Wednesday, May 22, 2013

Recommended Reading for Aspiring Manga Artists

No matter how long an artist has been creating graphic novels and comics, there is always new stuff to learn and old stuff to learn again. An artist should never stop learning. In view of that, here's a list of books I've found to be very useful and influential. Since I'm a manga artist, some of these books are related to that style, but they all have helpful points regardless of your drawing style. Add these to your library if you don't have them already!



 Art

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How to Draw Lifelike Portraits from Photographs by Lee Hammond 

No matter how cartoonish your style, knowing how to draw from real life is essential. I found this book extremely helpful when it comes to learning about shadow and light, especially when comes to how light works on the human figure. Also graphic novelists often have to look at reference photos to get a general idea of how to draw certain objects, so learning how to draw realistically from photos is a needed skill. And when this book is used properly, you'll learn how to become more than just a copy machine. You can see how to learn new techniques from copying and use them in your own original art.


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Fashion Illustration: Inspiration and Technique by Anna Kiper 

Clothes are very important in graphic novels. What a character wears says volumes about their personality. I like this book because it shows how to draw a wide variety of fabric textures and the way that different types of fabric tends to drape on the body. Very useful.



Manga


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Shojo Fashion Manga Art School: How to Draw Cool Looks and Characters by Irene Flores 

 There are very few "How to Draw Manga" books that I like, and this is one of them. It goes along well with the Fashion Illustration book. This book contains very helpful tutorials on where to start when it comes to drawing clothes on characters. It also has great advice for drawing characters with different hair textures. When creating manga-style graphic novels it's so easy to draw just straight hairstyles. This book really took the mystery out of drawing curly hair for me. Knowing how to draw a variety of hair textures enables an artist to create a variety of original characters.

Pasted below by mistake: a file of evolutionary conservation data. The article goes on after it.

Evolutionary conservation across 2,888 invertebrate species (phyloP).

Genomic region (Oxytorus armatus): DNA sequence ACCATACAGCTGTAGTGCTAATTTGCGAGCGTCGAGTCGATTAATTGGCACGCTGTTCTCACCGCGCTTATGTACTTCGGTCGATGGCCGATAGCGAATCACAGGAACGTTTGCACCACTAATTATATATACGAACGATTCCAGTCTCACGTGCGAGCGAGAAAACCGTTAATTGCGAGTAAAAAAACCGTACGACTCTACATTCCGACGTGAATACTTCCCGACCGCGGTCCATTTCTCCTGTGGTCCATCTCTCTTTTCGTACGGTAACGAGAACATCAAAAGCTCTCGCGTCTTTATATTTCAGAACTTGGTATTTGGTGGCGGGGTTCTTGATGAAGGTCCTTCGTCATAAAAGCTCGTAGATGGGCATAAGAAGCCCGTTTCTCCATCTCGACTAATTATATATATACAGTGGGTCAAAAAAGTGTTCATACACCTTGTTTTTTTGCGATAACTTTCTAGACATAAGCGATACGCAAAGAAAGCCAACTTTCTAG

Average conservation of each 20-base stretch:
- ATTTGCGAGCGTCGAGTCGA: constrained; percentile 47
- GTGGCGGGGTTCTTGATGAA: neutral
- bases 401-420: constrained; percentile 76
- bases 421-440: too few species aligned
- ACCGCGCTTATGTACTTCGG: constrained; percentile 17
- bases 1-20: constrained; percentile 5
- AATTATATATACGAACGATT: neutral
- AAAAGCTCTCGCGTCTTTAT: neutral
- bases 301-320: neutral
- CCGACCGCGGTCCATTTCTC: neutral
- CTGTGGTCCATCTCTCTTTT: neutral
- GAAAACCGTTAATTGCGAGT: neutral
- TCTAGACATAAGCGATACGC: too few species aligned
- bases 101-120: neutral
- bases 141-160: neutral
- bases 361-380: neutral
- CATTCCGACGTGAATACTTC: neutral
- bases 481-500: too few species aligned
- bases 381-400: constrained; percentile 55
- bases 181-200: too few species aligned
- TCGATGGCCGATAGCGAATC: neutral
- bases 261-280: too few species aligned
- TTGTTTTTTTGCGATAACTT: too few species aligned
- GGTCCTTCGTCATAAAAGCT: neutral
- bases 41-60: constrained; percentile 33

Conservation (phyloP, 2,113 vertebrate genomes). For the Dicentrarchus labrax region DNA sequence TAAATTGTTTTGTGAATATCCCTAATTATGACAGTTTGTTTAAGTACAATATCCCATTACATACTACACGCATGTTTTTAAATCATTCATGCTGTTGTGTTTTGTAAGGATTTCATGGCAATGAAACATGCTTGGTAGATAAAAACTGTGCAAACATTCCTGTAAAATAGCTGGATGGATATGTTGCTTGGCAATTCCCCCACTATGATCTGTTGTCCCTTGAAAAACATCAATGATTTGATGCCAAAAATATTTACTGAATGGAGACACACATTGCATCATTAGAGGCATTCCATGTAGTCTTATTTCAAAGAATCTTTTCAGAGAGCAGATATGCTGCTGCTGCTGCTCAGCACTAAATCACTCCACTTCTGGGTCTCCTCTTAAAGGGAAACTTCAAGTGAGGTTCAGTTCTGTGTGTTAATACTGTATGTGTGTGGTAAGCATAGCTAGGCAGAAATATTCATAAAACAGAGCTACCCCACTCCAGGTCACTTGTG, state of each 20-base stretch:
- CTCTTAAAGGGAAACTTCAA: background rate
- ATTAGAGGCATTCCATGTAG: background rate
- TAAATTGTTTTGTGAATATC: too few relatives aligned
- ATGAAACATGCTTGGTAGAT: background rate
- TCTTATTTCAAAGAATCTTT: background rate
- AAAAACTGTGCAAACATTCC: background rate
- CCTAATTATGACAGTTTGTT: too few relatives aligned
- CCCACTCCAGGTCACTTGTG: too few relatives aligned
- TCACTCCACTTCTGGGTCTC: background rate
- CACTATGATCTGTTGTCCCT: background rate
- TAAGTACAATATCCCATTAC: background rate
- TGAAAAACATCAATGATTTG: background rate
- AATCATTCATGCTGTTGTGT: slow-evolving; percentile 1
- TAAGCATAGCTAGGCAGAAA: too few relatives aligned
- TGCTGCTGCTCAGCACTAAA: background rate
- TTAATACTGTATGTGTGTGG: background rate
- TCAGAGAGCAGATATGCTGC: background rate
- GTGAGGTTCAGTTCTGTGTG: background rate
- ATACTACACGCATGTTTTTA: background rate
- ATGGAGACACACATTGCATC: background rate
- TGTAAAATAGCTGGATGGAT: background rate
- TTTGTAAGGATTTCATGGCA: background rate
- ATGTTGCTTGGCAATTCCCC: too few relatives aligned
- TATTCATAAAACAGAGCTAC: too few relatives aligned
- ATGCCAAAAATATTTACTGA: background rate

Digital Color

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Manga: The Ultimate Guide to Mastering Digital Painting Techniques (ImagineFX) by ImagineFX 

This is my favorite book about doing digital coloring for manga so far. Following the tutorials seriously helped me to improve the quality of my digital work. Even if some of the tutorials required software that was different from what I owned, it was still possible to learn the general concept. 

Writing


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Ready, Set, Novel!: A Workbook by Lindsey Grant, Tavia Stewart-Streit and Chris Baty 

Although this book is designed with novel writing in mind, it is surprisingly useful for planning manga and graphic novels as well.  It makes coming up with story ideas, characters, and cohesive plot lines very easy. The best feature of this book is how it keeps all of the stages of story planning organized. It also combats flat, stereotypical characters by forcing the writer to come up with things that makes their characters different and unique. 

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Making Comics: Storytelling Secrets of Comics, Manga and Graphic Novels by Scott McCloud

This book is a classic. Every comic artist must read this. It covers topics from plot writing to character design, and it really breaks down the anatomy of comics and graphic novels.
 
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Shoujo Manga Techniques: Writing Stories by Mako Itsuki 

This is the best book on writing manga that I've read so far. It says shoujo, but it can apply to a variety of graphic novels. I love how this books tells the graphic novelist how to give their stories heart.  It's more than just plot. It's about feeling, motivation, and having a core theme. I have to confess, this book really had an impact on the way I write, and it gives great advice on how to add deeper layers to your graphic novel. 

Deeper layers means, make the story more than just the plot that the readers will see. Make the plot that the audience is reading the result of a deeper conflict that may not be mentioned in the speech bubbles, but that might be noticeable in the art. 

This pretty much wraps up my list of favorites. Are there any books that you've found helpful that aren't on the list? If there are, leave a comment to let me know what books have inspired you and helped you to become a better graphic novelist. 


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